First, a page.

Classic Rock is All in the (Immediate) Family
The Wikipedia page on Danny Kortchmar suggests that his work as a session musician and more going back four decades and longer “helped define the signature sound of the singer-songwriter era of the 1970s.” The online people-powered encyclopedia is known for hyperbole, but in this case there can be little argument. After all Kortchmar worked on early seminal records by James Taylor, Carole King, Linda Ronstadt, David Crosby, Graham Nash, Neil Young, and Carly Simon, to name a generous handful, and later collaborated on hit albums by Don Henley and Jackson Browne, not only playing guitar, but also often co-writing and co-producing albums or tracks, including Henley’s “Dirty Laundry,” “New York Minute,” and “All She Wants to Do is Dance” and Browne’s “Somebody’s Baby.”
In fact, the list of great artists of the era still making music today thatKortchmar hasn’t worked with is a lot shorter than the ones he has, stumping even the musician himself when asked to name a few. “Hmmm, give me a few minutes. I’m drawing a blank,” Kortchmar said over the phone last week. “Eric Clapton would be great. I’d love to play with Van Morrison. Elton John, but he doesn’t need me. I’ve played with a lot of these guys already.”
True that, but Kortchmar has rarely been the front man on stage or on record, settling to serve as the session superstar, frequently with fellow contemporary stalwarts of the studios Waddy Wachtel – who is also known for his work with Stevie Nicks, Keith Richards, and Warren Zevon – and the crack rhythm section of Russ Kunkel and Leland Sklar. Together or separately, the gang has been involved with nearly 5,000 records, many of which are among the great rock album classics.
Now the session wizards have come together along with singer-songwriter-guitarist Steve Postell to form The Immediate Family, first as a one-off as the backing musicians for Kortchmar’s new record for a Japanese label, which then turned into a full band that has made a debut record of new original material due out later this spring and has been playing a bunch of live dates.
Kortchmar talked about The Immediate Family and more in advance of the band’s performance slated for Tuesday, April 2, at the Lobero.
Q. How did this whole thing come together?
A. When I was approached about making the solo album of songs I had written or co-written that were recorded by others, I started thinking about who to play with to make it work. Fortunately, Russ, Lee and Waddy and Steve were all in town at the same time. They’re my oldest buddies going back almost 50 years – we’re all like brothers, my immediate family. It didn’t take long to realize how great it could be to make it into a band and enjoy the hell out of ourselves doing it. Which is what happened.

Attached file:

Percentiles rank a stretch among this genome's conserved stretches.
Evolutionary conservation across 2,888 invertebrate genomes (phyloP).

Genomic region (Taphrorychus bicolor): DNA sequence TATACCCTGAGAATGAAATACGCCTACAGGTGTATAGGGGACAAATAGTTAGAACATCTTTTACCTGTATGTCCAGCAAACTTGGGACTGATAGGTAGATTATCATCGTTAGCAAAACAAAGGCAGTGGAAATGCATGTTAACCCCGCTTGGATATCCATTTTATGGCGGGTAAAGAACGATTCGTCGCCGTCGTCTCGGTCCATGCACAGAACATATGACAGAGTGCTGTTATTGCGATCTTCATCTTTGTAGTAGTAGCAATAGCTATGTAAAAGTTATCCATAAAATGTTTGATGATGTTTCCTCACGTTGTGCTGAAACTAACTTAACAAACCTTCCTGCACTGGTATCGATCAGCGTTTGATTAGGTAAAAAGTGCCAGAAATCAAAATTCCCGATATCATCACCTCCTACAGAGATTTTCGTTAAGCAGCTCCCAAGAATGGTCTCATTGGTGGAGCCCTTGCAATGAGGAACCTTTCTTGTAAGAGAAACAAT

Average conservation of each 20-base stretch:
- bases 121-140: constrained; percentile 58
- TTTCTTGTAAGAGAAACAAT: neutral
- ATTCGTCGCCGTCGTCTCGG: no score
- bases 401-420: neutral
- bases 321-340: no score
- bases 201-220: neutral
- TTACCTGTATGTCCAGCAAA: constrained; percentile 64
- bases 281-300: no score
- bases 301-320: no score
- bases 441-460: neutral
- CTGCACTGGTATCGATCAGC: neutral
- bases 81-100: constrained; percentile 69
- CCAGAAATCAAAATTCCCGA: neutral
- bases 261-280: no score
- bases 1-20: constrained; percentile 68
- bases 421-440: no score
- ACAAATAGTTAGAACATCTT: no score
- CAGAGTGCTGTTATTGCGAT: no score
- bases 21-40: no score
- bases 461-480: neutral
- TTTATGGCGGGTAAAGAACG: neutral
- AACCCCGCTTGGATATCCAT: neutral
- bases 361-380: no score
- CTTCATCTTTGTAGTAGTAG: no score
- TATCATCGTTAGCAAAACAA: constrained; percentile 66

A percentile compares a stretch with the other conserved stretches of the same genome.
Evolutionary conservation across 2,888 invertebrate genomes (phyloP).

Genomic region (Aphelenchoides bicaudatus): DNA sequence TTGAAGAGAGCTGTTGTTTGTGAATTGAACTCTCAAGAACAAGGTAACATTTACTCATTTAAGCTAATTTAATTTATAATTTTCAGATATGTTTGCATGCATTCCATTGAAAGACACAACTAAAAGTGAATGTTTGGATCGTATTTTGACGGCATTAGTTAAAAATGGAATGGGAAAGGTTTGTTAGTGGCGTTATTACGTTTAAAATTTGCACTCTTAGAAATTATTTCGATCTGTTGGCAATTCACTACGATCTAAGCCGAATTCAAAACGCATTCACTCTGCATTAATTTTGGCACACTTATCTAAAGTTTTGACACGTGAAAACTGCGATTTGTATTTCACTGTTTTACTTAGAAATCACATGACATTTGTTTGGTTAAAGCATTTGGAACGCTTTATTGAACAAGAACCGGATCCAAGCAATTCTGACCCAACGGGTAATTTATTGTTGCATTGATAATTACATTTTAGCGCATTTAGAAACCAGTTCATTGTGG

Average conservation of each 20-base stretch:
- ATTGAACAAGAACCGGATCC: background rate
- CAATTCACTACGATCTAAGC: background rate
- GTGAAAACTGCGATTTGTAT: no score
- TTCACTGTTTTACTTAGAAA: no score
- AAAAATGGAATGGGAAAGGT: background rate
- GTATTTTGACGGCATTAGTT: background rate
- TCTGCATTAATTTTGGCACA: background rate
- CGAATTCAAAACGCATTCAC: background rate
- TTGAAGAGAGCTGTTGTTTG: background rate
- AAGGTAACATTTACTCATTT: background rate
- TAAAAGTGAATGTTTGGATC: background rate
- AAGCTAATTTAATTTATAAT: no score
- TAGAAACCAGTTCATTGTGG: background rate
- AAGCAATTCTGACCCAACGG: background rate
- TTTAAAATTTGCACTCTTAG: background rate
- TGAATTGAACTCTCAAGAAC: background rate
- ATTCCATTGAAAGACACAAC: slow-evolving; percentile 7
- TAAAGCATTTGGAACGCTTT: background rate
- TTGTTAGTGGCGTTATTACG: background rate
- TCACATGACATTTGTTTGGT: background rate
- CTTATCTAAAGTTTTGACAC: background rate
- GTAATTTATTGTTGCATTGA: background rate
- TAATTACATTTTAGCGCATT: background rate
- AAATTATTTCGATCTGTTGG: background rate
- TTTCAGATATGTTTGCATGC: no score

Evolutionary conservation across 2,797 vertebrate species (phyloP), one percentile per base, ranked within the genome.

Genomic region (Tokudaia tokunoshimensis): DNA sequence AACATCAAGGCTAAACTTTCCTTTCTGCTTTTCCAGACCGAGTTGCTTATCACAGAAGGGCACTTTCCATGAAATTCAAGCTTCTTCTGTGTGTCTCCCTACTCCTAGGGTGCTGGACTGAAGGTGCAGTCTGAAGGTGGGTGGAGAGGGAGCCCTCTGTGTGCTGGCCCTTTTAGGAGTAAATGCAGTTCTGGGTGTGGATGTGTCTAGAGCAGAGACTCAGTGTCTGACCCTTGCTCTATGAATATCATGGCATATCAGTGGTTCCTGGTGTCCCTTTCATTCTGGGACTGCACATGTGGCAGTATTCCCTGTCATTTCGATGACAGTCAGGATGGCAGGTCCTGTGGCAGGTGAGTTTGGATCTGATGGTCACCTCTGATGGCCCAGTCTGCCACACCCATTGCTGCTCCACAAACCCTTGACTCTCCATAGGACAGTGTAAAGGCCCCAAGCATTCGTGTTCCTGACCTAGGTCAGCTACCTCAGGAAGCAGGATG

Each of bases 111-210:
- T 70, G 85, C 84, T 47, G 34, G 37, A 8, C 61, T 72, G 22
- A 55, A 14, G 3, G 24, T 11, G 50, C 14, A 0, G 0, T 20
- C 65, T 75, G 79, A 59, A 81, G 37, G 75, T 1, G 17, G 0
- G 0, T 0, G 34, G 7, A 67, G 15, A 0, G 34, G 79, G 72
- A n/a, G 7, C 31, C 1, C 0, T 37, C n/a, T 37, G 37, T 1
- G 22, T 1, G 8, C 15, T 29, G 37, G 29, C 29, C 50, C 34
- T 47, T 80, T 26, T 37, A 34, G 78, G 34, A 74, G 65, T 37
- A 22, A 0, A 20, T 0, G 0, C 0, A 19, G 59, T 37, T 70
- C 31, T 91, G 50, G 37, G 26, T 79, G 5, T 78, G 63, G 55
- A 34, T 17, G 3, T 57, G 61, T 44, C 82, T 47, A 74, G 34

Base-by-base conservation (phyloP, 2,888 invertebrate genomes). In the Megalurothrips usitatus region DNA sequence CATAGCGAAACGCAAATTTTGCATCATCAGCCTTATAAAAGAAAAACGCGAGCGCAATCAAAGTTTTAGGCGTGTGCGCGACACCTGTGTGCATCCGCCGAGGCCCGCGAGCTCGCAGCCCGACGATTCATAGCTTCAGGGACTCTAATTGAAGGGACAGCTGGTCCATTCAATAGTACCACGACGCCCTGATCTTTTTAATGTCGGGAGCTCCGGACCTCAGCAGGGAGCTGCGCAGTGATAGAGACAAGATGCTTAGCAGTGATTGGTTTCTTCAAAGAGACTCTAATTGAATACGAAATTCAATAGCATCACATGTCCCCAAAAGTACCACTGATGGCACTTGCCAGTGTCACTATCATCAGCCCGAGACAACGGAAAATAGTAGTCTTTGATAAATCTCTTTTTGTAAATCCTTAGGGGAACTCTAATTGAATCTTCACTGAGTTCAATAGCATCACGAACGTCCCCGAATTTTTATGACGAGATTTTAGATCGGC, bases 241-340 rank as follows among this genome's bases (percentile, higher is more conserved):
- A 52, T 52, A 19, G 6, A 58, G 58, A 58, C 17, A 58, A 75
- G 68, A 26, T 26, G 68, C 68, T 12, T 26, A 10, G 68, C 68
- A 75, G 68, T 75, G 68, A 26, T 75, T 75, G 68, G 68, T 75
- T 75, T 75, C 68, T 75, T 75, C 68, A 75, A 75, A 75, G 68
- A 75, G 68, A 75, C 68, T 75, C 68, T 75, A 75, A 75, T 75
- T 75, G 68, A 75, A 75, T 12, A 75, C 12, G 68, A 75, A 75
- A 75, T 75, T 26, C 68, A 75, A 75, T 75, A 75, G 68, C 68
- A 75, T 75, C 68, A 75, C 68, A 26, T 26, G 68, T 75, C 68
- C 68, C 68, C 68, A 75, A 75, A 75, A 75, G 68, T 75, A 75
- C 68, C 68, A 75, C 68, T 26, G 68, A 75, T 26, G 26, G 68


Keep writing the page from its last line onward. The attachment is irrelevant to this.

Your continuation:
You made three albums with Leland Sklar and Russ Kunkel as The Section in the ‘70s. How is it different?
That was all instrumental rock fusion. There weren’t actual songs. But Immediate Family started out with my songs, then Waddy’s and now Steve’s. It’s the first time I’ve recorded my own material in a very long time. And I’d never done them the way I wanted to. It’s amazing to have the greatest cats in the world to play them with me… Some of the tunes that I did with Henley were written on synth – it was the ‘80s. So I had to rearrange them for three guitars, which has been intriguing and challenging and given them fresh new life.
Are you guys performing any of the classic hits that one of you didn’t co-write?
No. Only ones we worked on: wrote, produced, played on. We’re a cover band that plays original material. It’s great because it’s our band now. We’re thrilled to have played with the people we did – all of whom are geniuses. But we’re tremendously energized to play together original material we created as a band. It’s lit us all up. Everything we do is big beat and rocked out, a very different take than people have heard. We don’t sound like James Taylor.
You all worked with a lot of stars, but even though you’re at the pinnacle as musicians never got quite the fame and fortune as the singer-songwriters you supported. Has there ever been a sense of envy?
I think I speak for all of us that there never was. When you are playing with a James Taylor of Jackson Browne, you’re just thrilled to be playing this incredible music. I wasn’t envious, I was learning. I paid attention to songwriting, and how they played. Fortunately, [producer] Peter Asher way back in the day put our names on the albums – which never happened for the Wrecking Crew who weren’t credited. So we weren’t toiling in obscurity, but got a lot of attention and love. It helped us be able to form individual careers as musicians, producers, and songwriters. They were all incredible teachers, especially Peter, who told us as sideman to think as producers, to not being in our own bubble but think about how we could help the record, help the song, how it sounded. We learned all that from them.
It might be a stupid question given your half-century career, but is there a single moment that stands out as maybe an “I can’t believe I got do that” moment?
I’ve been very lucky my whole professional life to have all those landmark moments. One story that comes up was being on my way to work in the studio with Henley and being stuck in traffic on the 101. The guy in the next lane had his window open and “All She Wants to Do” is banging out of the radio. And he’s shaking his head along to the song and really digging it. I looked over and thought, ‘Yeah! That’s why I do what I do.” I mean, I’m on my way to the studio to make more records like that, and this guy is loving what I do and has no idea it was me who co-created that song. I’ll never forget that moment. Because that’s what it’s all about.